Sure, the Washington Wizards may look to trade Lewis, believing some team out there will want to shed salary since his contract ends after the 2012-13 season. However, it is very difficult to imagine any team making a trade for Lewis since even the buyout of his contract is a very pricey $13.7 million. After double-checking around the league to ensure that nobody wants to take on Lewis’ contract via a trade, the Wizards will eventually pull the trigger and use the amnesty provision on the veteran. They will have to work quickly since Lewis must be bought out by June 30. When the amnesty provision was added to the new CBA, there’s a reason that many unofficially named it the “Rashard Lewis rule.”
Marvin Williams – Atlanta Hawks
The Atlanta Hawks have been a team stuck in limbo for quite a few years. They have a solid core of players in Al Horford, Joe Johnson and Josh Smith, but haven’t been able to put together a solid group of complementary players around them. One of the main reasons for that is the contract of Marvin Williams, who, quite simply, has never lived up to his high selection in the draft or the amount of money he makes.
With Johnson and Horford locked up for a number of years, the Hawks are going to have to address Josh Smith’s contract soon, which expires after the 2012-13 season. He is their best player and they must find a way to keep him in their uniform, but it will be difficult to do so without either finding a way to finally part ways with Williams, whether through a trade or via the amnesty clause. While there may be teams out there interested in Williams as a player, his contract is not a desirable one and it makes it more likely he leaves Atlanta through amnesty.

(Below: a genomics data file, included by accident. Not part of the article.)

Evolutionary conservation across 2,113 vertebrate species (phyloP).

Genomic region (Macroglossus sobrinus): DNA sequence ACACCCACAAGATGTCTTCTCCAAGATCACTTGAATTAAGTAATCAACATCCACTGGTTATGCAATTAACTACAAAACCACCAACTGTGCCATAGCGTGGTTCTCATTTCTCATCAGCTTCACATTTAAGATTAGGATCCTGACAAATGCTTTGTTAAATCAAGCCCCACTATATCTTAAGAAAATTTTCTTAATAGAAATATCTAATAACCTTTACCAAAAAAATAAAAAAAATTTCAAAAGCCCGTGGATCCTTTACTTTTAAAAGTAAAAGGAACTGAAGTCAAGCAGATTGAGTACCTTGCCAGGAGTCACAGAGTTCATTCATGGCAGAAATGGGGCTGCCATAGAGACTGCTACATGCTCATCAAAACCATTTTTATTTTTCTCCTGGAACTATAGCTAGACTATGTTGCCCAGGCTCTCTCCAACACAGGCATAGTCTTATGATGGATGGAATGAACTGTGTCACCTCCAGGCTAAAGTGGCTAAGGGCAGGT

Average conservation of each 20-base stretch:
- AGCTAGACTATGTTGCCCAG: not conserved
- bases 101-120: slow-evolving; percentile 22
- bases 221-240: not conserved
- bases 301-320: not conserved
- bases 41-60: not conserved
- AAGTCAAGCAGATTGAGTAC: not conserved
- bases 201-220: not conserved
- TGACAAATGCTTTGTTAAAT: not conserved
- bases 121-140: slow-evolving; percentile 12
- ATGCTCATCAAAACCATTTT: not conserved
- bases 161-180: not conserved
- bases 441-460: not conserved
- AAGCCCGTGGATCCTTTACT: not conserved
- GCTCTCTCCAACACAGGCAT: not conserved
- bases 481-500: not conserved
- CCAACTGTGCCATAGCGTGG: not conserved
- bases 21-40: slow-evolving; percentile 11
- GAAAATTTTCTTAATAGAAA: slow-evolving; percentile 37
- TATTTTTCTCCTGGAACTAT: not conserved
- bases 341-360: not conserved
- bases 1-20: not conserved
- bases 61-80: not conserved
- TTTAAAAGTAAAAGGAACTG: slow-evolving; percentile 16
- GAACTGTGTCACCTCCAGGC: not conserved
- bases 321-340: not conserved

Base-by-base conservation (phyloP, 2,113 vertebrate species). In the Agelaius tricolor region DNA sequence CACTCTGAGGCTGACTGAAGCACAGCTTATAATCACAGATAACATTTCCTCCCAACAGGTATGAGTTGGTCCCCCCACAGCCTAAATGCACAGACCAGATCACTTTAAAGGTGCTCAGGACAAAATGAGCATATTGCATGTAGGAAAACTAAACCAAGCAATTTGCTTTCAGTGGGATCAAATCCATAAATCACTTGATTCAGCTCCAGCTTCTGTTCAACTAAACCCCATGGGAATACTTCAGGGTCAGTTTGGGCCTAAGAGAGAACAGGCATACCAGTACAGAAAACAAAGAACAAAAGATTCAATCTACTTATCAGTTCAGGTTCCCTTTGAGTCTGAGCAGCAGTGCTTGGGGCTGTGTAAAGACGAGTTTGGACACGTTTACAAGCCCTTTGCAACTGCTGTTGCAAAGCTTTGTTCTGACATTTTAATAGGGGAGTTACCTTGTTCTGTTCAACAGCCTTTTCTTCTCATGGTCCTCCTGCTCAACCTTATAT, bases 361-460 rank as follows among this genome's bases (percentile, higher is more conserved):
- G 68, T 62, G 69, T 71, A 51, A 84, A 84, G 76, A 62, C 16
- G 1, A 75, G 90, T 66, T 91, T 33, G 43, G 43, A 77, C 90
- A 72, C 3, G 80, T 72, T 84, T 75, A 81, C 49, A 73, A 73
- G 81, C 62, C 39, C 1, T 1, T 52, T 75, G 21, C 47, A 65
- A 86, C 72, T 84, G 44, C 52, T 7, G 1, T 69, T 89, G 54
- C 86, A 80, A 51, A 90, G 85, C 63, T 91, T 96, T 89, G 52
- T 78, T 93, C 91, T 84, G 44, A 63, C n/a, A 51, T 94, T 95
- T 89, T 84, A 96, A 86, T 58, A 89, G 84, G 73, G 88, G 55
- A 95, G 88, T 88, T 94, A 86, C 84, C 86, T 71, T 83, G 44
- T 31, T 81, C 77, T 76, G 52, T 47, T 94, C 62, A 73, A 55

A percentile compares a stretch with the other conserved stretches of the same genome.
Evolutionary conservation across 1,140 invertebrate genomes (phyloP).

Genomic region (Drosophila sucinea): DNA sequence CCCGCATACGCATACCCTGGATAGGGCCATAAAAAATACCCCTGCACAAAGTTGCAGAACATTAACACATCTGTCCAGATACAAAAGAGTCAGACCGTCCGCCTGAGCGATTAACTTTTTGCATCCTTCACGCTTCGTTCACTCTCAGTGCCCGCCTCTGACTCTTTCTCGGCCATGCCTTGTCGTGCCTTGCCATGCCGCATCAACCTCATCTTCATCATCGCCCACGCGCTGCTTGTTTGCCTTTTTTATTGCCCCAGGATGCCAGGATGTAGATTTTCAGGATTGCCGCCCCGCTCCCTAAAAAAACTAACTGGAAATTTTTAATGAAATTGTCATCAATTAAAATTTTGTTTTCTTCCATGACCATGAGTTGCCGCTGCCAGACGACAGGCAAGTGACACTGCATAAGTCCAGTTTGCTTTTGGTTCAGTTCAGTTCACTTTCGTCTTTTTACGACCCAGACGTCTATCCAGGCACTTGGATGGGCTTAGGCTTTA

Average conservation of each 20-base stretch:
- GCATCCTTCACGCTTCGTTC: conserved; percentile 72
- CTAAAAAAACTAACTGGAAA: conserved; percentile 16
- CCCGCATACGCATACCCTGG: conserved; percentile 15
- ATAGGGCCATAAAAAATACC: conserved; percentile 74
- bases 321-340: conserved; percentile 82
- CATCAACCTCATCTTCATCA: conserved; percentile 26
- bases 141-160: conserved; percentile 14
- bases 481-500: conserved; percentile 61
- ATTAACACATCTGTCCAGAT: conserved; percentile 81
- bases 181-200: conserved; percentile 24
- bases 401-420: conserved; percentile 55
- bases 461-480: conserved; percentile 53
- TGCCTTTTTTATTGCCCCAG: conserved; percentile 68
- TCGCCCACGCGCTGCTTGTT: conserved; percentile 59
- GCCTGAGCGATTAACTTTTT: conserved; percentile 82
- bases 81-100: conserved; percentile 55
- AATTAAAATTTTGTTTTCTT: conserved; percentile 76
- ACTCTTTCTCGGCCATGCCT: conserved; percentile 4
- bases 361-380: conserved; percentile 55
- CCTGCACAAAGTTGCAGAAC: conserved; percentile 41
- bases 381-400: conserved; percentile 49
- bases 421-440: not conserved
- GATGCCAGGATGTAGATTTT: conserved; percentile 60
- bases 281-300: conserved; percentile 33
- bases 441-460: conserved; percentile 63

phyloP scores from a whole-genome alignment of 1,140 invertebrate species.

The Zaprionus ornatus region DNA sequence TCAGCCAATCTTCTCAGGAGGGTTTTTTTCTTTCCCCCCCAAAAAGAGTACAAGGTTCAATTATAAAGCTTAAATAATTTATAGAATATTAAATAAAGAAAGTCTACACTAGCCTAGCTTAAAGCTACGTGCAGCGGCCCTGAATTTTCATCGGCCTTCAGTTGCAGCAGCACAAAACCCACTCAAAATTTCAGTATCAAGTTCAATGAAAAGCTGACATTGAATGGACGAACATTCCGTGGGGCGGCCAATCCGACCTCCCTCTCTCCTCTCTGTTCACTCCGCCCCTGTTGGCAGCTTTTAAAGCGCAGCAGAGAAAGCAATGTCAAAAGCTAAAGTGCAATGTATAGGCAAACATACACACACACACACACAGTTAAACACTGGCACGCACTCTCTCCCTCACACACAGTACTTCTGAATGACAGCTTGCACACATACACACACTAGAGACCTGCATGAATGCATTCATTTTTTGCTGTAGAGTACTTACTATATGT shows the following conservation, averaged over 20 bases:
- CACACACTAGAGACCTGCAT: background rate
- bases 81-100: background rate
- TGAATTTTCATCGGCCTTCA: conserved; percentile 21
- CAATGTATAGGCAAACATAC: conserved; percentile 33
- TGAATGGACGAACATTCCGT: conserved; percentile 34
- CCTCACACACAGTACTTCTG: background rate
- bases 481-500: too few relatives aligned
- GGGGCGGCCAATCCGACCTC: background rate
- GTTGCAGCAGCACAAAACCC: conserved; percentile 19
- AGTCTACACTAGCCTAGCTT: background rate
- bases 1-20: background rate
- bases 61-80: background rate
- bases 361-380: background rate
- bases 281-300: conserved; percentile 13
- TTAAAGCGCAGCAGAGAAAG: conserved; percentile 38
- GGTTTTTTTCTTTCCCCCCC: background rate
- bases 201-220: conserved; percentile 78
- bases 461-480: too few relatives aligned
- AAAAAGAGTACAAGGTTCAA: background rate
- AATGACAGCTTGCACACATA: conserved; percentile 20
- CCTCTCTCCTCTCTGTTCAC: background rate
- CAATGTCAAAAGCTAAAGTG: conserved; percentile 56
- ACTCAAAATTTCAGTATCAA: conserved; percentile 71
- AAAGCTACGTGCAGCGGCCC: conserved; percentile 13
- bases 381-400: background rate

Corey Maggette – Charlotte Bobcats
Everyone is aware of the dreadful season the Charlotte Bobcats just concluded, setting the all-time record for the worst winning percentage in a single season. It is an understatement to say the Bobcats have a number of areas in which they must improve immediately and, as is always the case, finding ways to free up money for free agents is an important step for Charlotte. With how historically bad the team was this season, they are more than likely going to have to overpay to get free agents. Using the amnesty clause on Corey Maggette would free up a significant chunk of money for just that.
Maggette is a very solid NBA player and would have plenty of teams interested in his services, but as is the case with all players on this list, his contract brings up problems with teams trying to get situated with the new CBA. Therefore, it is unlikely any team would make a trade to bring in Maggette’s contract, even though it expires after the 2012-13 season. It would not be surprising to see a contender pick up Maggette after the Bobcats use the amnesty provision on his contract, allowing him the freedom to become a solid contributor elsewhere.
Who would you add to the amnesty watch list, NBA fans? Most teams still have this option at their disposal.